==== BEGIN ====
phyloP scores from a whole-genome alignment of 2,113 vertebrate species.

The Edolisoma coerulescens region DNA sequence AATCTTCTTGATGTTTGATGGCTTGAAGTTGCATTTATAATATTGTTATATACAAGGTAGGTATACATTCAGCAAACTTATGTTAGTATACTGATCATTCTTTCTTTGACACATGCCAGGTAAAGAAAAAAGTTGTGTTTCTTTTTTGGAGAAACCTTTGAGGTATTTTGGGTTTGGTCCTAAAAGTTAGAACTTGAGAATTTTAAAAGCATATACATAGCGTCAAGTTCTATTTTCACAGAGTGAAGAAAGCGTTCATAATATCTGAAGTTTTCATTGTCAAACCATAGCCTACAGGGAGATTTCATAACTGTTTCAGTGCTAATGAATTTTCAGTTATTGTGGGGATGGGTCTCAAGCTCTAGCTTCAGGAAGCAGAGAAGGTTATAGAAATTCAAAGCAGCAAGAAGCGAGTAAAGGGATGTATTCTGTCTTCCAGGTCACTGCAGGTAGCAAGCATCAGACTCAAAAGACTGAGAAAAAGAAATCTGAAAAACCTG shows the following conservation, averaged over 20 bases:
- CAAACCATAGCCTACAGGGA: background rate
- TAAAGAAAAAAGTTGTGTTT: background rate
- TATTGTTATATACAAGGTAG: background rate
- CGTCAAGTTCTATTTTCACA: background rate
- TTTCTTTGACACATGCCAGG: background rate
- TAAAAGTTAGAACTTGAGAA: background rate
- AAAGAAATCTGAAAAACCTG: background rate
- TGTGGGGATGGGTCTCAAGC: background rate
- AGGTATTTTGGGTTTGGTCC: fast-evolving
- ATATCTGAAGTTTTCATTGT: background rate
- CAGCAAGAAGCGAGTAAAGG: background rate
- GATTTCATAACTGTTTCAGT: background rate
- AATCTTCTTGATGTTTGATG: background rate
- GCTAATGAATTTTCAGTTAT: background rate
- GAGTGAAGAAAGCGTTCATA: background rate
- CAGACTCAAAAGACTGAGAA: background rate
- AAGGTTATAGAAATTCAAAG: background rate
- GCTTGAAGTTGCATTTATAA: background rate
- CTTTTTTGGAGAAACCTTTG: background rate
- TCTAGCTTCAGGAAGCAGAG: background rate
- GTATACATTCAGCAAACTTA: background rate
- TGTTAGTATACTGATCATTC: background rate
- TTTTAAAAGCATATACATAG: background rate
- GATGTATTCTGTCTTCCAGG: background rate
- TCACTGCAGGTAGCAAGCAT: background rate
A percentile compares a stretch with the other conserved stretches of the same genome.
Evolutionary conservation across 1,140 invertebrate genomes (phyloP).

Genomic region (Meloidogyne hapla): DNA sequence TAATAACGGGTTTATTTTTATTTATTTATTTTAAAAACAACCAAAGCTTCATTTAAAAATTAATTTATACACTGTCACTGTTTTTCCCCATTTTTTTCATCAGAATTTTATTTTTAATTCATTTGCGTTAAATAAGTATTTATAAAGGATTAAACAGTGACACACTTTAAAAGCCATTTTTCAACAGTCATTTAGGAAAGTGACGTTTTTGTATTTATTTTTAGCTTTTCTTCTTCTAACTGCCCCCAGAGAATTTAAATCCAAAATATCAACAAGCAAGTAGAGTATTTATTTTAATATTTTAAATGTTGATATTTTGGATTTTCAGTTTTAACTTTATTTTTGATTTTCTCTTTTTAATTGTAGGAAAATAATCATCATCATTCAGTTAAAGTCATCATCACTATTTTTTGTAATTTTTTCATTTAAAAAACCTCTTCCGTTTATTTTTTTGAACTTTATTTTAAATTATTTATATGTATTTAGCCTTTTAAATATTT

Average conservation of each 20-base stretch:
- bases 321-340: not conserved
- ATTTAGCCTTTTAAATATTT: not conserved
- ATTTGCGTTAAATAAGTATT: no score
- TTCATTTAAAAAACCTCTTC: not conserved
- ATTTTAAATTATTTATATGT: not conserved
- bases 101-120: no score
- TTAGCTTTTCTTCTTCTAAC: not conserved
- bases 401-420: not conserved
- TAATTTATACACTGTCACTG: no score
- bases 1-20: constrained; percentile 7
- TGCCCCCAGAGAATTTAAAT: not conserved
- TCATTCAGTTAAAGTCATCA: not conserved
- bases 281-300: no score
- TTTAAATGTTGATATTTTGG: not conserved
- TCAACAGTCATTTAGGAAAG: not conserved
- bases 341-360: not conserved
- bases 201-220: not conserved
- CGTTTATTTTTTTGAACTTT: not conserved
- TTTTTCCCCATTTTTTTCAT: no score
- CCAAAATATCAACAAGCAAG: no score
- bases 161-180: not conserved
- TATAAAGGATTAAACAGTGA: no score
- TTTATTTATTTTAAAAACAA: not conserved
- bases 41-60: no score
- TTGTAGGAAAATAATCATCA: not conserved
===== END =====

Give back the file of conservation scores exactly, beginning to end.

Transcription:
phyloP scores from a whole-genome alignment of 2,113 vertebrate species.

The Edolisoma coerulescens region DNA sequence AATCTTCTTGATGTTTGATGGCTTGAAGTTGCATTTATAATATTGTTATATACAAGGTAGGTATACATTCAGCAAACTTATGTTAGTATACTGATCATTCTTTCTTTGACACATGCCAGGTAAAGAAAAAAGTTGTGTTTCTTTTTTGGAGAAACCTTTGAGGTATTTTGGGTTTGGTCCTAAAAGTTAGAACTTGAGAATTTTAAAAGCATATACATAGCGTCAAGTTCTATTTTCACAGAGTGAAGAAAGCGTTCATAATATCTGAAGTTTTCATTGTCAAACCATAGCCTACAGGGAGATTTCATAACTGTTTCAGTGCTAATGAATTTTCAGTTATTGTGGGGATGGGTCTCAAGCTCTAGCTTCAGGAAGCAGAGAAGGTTATAGAAATTCAAAGCAGCAAGAAGCGAGTAAAGGGATGTATTCTGTCTTCCAGGTCACTGCAGGTAGCAAGCATCAGACTCAAAAGACTGAGAAAAAGAAATCTGAAAAACCTG shows the following conservation, averaged over 20 bases:
- CAAACCATAGCCTACAGGGA: background rate
- TAAAGAAAAAAGTTGTGTTT: background rate
- TATTGTTATATACAAGGTAG: background rate
- CGTCAAGTTCTATTTTCACA: background rate
- TTTCTTTGACACATGCCAGG: background rate
- TAAAAGTTAGAACTTGAGAA: background rate
- AAAGAAATCTGAAAAACCTG: background rate
- TGTGGGGATGGGTCTCAAGC: background rate
- AGGTATTTTGGGTTTGGTCC: fast-evolving
- ATATCTGAAGTTTTCATTGT: background rate
- CAGCAAGAAGCGAGTAAAGG: background rate
- GATTTCATAACTGTTTCAGT: background rate
- AATCTTCTTGATGTTTGATG: background rate
- GCTAATGAATTTTCAGTTAT: background rate
- GAGTGAAGAAAGCGTTCATA: background rate
- CAGACTCAAAAGACTGAGAA: background rate
- AAGGTTATAGAAATTCAAAG: background rate
- GCTTGAAGTTGCATTTATAA: background rate
- CTTTTTTGGAGAAACCTTTG: background rate
- TCTAGCTTCAGGAAGCAGAG: background rate
- GTATACATTCAGCAAACTTA: background rate
- TGTTAGTATACTGATCATTC: background rate
- TTTTAAAAGCATATACATAG: background rate
- GATGTATTCTGTCTTCCAGG: background rate
- TCACTGCAGGTAGCAAGCAT: background rate
A percentile compares a stretch with the other conserved stretches of the same genome.
Evolutionary conservation across 1,140 invertebrate genomes (phyloP).

Genomic region (Meloidogyne hapla): DNA sequence TAATAACGGGTTTATTTTTATTTATTTATTTTAAAAACAACCAAAGCTTCATTTAAAAATTAATTTATACACTGTCACTGTTTTTCCCCATTTTTTTCATCAGAATTTTATTTTTAATTCATTTGCGTTAAATAAGTATTTATAAAGGATTAAACAGTGACACACTTTAAAAGCCATTTTTCAACAGTCATTTAGGAAAGTGACGTTTTTGTATTTATTTTTAGCTTTTCTTCTTCTAACTGCCCCCAGAGAATTTAAATCCAAAATATCAACAAGCAAGTAGAGTATTTATTTTAATATTTTAAATGTTGATATTTTGGATTTTCAGTTTTAACTTTATTTTTGATTTTCTCTTTTTAATTGTAGGAAAATAATCATCATCATTCAGTTAAAGTCATCATCACTATTTTTTGTAATTTTTTCATTTAAAAAACCTCTTCCGTTTATTTTTTTGAACTTTATTTTAAATTATTTATATGTATTTAGCCTTTTAAATATTT

Average conservation of each 20-base stretch:
- bases 321-340: not conserved
- ATTTAGCCTTTTAAATATTT: not conserved
- ATTTGCGTTAAATAAGTATT: no score
- TTCATTTAAAAAACCTCTTC: not conserved
- ATTTTAAATTATTTATATGT: not conserved
- bases 101-120: no score
- TTAGCTTTTCTTCTTCTAAC: not conserved
- bases 401-420: not conserved
- TAATTTATACACTGTCACTG: no score
- bases 1-20: constrained; percentile 7
- TGCCCCCAGAGAATTTAAAT: not conserved
- TCATTCAGTTAAAGTCATCA: not conserved
- bases 281-300: no score
- TTTAAATGTTGATATTTTGG: not conserved
- TCAACAGTCATTTAGGAAAG: not conserved
- bases 341-360: not conserved
- bases 201-220: not conserved
- CGTTTATTTTTTTGAACTTT: not conserved
- TTTTTCCCCATTTTTTTCAT: no score
- CCAAAATATCAACAAGCAAG: no score
- bases 161-180: not conserved
- TATAAAGGATTAAACAGTGA: no score
- TTTATTTATTTTAAAAACAA: not conserved
- bases 41-60: no score
- TTGTAGGAAAATAATCATCA: not conserved